As oil prices slipped further on Friday, the International Energy Agency (IEA) said they are set to go even lower.
Benchmark Brent crude was under $62 a barrel, having fallen close to nine percent just this week.
The last time it was that cheap was in July 2009 – five and a half years ago.
At the same time the IEA cut its outlook for demand growth next year.
The agency, which coordinates the energy policies of industrialised countries, said demand will increase by around 900,000 barrels per day (bpd), that is 230,000 bpd below its previous forecast and much lower than predicted supply capacity.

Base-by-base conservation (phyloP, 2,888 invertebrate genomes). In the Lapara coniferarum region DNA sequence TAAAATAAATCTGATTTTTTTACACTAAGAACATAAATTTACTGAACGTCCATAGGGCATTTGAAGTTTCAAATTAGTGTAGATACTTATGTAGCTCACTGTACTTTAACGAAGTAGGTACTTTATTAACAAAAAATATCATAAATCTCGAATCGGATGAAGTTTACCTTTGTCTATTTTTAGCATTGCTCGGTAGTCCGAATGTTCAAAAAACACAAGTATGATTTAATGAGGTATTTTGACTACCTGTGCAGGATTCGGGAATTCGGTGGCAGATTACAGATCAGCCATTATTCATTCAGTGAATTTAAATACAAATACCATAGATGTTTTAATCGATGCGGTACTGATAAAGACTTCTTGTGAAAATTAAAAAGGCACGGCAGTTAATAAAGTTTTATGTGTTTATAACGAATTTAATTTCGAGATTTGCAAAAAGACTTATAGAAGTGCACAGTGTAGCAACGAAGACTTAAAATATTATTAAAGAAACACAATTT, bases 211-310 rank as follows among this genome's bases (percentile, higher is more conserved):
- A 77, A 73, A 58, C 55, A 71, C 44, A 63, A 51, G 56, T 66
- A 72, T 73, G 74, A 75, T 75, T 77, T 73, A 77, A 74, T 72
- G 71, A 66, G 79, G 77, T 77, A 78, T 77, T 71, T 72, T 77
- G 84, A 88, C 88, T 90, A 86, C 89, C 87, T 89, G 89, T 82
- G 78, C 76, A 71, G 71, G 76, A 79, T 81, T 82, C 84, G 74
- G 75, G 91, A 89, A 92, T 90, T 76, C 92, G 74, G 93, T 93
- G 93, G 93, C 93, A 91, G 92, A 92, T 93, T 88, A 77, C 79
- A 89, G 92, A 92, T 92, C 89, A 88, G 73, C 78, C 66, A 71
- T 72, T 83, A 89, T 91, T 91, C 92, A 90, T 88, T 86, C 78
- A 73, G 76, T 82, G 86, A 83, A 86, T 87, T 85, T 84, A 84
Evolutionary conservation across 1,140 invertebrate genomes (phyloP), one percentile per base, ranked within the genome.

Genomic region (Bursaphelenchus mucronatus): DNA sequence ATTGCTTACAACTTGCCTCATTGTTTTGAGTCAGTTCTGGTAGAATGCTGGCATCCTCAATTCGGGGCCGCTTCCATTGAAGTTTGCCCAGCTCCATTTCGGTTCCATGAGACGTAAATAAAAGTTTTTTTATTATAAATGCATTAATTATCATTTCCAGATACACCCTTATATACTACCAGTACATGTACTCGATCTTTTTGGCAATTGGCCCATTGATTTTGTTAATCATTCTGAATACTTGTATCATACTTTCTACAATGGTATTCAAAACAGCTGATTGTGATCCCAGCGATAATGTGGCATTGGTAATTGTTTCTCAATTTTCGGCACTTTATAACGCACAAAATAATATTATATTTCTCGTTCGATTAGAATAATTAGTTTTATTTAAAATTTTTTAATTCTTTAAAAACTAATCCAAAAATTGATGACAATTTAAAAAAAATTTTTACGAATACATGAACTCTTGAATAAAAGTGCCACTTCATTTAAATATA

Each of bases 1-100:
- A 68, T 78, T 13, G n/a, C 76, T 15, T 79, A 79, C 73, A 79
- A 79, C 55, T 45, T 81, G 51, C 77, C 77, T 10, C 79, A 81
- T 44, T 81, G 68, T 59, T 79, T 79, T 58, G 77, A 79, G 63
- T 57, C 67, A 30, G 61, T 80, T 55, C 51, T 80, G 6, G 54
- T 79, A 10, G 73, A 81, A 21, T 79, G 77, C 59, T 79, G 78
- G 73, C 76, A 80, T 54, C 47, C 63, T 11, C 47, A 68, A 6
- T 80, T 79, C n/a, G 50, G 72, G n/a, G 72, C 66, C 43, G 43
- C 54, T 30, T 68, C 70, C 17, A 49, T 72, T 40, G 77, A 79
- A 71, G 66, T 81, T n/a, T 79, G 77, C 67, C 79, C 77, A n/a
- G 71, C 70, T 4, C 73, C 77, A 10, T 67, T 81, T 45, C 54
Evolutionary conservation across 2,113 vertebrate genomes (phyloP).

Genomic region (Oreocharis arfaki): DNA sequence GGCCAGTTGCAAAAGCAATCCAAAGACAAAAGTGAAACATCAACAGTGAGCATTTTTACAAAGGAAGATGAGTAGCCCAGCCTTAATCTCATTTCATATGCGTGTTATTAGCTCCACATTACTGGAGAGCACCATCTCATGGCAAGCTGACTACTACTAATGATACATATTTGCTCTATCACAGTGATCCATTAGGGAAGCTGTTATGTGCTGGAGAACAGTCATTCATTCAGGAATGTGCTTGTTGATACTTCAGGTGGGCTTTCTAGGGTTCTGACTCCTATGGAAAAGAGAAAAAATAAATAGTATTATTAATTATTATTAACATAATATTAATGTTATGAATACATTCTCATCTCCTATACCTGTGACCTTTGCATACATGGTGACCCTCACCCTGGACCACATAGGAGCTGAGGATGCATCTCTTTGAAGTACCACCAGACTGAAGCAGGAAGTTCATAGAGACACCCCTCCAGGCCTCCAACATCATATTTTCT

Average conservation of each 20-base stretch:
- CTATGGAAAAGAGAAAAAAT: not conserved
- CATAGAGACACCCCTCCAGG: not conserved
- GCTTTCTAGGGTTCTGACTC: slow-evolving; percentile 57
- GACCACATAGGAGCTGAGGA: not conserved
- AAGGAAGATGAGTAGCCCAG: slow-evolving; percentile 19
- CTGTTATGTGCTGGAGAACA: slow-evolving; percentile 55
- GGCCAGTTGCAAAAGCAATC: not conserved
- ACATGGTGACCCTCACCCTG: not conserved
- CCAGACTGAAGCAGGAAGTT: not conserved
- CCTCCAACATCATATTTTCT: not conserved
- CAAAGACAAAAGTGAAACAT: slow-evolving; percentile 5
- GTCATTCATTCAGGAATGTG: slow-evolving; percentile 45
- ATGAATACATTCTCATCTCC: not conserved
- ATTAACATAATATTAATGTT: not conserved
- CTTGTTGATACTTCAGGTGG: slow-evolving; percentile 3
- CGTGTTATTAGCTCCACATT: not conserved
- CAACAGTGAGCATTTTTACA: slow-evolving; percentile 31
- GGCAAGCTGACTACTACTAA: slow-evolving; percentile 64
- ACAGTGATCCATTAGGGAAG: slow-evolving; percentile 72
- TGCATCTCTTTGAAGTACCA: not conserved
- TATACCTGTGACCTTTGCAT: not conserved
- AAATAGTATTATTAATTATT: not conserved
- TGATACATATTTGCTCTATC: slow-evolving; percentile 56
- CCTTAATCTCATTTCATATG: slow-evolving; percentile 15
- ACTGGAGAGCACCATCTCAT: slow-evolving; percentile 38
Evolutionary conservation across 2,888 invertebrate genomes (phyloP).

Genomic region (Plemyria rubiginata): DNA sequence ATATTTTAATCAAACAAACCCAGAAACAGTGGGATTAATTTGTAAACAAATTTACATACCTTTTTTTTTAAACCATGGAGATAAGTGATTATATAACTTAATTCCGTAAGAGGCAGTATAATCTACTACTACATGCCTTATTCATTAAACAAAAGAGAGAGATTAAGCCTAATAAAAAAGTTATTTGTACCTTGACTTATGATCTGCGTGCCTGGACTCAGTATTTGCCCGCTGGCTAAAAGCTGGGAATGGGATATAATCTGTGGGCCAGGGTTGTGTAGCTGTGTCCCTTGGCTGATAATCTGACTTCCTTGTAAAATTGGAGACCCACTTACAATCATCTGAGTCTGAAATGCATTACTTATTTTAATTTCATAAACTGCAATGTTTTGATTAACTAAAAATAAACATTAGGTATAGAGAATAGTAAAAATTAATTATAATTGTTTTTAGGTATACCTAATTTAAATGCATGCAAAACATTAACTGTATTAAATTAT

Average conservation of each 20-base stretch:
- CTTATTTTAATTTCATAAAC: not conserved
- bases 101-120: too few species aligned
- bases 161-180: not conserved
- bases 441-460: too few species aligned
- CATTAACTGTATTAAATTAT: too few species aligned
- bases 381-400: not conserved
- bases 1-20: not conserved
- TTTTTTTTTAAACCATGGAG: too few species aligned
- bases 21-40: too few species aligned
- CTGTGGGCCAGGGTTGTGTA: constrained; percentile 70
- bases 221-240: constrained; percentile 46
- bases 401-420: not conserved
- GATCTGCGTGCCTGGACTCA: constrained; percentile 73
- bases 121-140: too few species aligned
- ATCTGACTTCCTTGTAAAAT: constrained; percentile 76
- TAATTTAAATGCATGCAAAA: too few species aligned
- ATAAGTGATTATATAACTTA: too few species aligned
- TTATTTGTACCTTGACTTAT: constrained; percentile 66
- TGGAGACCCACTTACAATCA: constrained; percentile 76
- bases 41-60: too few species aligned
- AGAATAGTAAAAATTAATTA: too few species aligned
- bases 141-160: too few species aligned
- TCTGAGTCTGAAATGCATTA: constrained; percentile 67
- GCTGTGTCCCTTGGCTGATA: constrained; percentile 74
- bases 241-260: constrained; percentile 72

The Organisation of the Petroleum Exporting Countries (OPEC), which accounts for a third of world oil output, said it sees 2015 demand at the lowest in more than a decade.
So, why aren’t we, the public, seeing the benefits from the 45 percent drop in the price of crude oil since it hit a high above $115 a barrel in June?
Neil Atkinson, Head of Analysis with Lloyds List Intelligence, explained: “It takes time for the lower prices for crude, and more importantly the products which are produced by refining crude, to feed their way through into the market. Because refiners and holders of product stocks tend to run down their higher price inventories first, and replace those inventories with cheaper stock.”
In other words, the fuel being pumped now passed through refineries weeks or even months ago when crude cost more.
So lower prices are coming, if not by Christmas then certainly in the new year.
But in Europe taxes account for much of what we pay on the forecourt which limits the possible reductions.
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